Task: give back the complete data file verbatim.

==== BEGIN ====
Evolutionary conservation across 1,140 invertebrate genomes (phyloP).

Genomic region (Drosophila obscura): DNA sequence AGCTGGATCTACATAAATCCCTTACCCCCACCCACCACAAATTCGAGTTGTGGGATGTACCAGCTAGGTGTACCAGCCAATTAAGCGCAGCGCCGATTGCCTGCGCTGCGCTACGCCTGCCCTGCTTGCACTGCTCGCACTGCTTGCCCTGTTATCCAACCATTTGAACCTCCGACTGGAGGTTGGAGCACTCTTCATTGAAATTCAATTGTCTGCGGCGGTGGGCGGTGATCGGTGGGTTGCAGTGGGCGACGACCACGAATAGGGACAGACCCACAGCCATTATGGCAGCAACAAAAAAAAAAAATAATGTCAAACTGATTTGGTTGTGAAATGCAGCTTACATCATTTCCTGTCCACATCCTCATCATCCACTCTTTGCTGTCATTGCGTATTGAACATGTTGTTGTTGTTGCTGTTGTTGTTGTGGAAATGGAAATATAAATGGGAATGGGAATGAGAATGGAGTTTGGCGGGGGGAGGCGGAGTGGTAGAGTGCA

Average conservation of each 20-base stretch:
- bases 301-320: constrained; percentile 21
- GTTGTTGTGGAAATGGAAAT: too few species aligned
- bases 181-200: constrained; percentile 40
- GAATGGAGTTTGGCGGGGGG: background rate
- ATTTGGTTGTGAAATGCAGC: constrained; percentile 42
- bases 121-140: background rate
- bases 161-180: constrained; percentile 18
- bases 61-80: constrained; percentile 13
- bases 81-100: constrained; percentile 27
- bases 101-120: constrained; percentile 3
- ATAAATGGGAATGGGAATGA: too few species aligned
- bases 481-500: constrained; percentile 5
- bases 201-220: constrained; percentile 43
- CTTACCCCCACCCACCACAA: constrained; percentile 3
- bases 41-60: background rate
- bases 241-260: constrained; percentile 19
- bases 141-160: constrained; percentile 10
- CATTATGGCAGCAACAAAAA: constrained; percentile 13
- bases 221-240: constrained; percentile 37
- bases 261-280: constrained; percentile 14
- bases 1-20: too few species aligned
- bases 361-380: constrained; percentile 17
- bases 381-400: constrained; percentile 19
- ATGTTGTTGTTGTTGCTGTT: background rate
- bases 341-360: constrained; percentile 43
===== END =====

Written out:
Evolutionary conservation across 1,140 invertebrate genomes (phyloP).

Genomic region (Drosophila obscura): DNA sequence AGCTGGATCTACATAAATCCCTTACCCCCACCCACCACAAATTCGAGTTGTGGGATGTACCAGCTAGGTGTACCAGCCAATTAAGCGCAGCGCCGATTGCCTGCGCTGCGCTACGCCTGCCCTGCTTGCACTGCTCGCACTGCTTGCCCTGTTATCCAACCATTTGAACCTCCGACTGGAGGTTGGAGCACTCTTCATTGAAATTCAATTGTCTGCGGCGGTGGGCGGTGATCGGTGGGTTGCAGTGGGCGACGACCACGAATAGGGACAGACCCACAGCCATTATGGCAGCAACAAAAAAAAAAAATAATGTCAAACTGATTTGGTTGTGAAATGCAGCTTACATCATTTCCTGTCCACATCCTCATCATCCACTCTTTGCTGTCATTGCGTATTGAACATGTTGTTGTTGTTGCTGTTGTTGTTGTGGAAATGGAAATATAAATGGGAATGGGAATGAGAATGGAGTTTGGCGGGGGGAGGCGGAGTGGTAGAGTGCA

Average conservation of each 20-base stretch:
- bases 301-320: constrained; percentile 21
- GTTGTTGTGGAAATGGAAAT: too few species aligned
- bases 181-200: constrained; percentile 40
- GAATGGAGTTTGGCGGGGGG: background rate
- ATTTGGTTGTGAAATGCAGC: constrained; percentile 42
- bases 121-140: background rate
- bases 161-180: constrained; percentile 18
- bases 61-80: constrained; percentile 13
- bases 81-100: constrained; percentile 27
- bases 101-120: constrained; percentile 3
- ATAAATGGGAATGGGAATGA: too few species aligned
- bases 481-500: constrained; percentile 5
- bases 201-220: constrained; percentile 43
- CTTACCCCCACCCACCACAA: constrained; percentile 3
- bases 41-60: background rate
- bases 241-260: constrained; percentile 19
- bases 141-160: constrained; percentile 10
- CATTATGGCAGCAACAAAAA: constrained; percentile 13
- bases 221-240: constrained; percentile 37
- bases 261-280: constrained; percentile 14
- bases 1-20: too few species aligned
- bases 361-380: constrained; percentile 17
- bases 381-400: constrained; percentile 19
- ATGTTGTTGTTGTTGCTGTT: background rate
- bases 341-360: constrained; percentile 43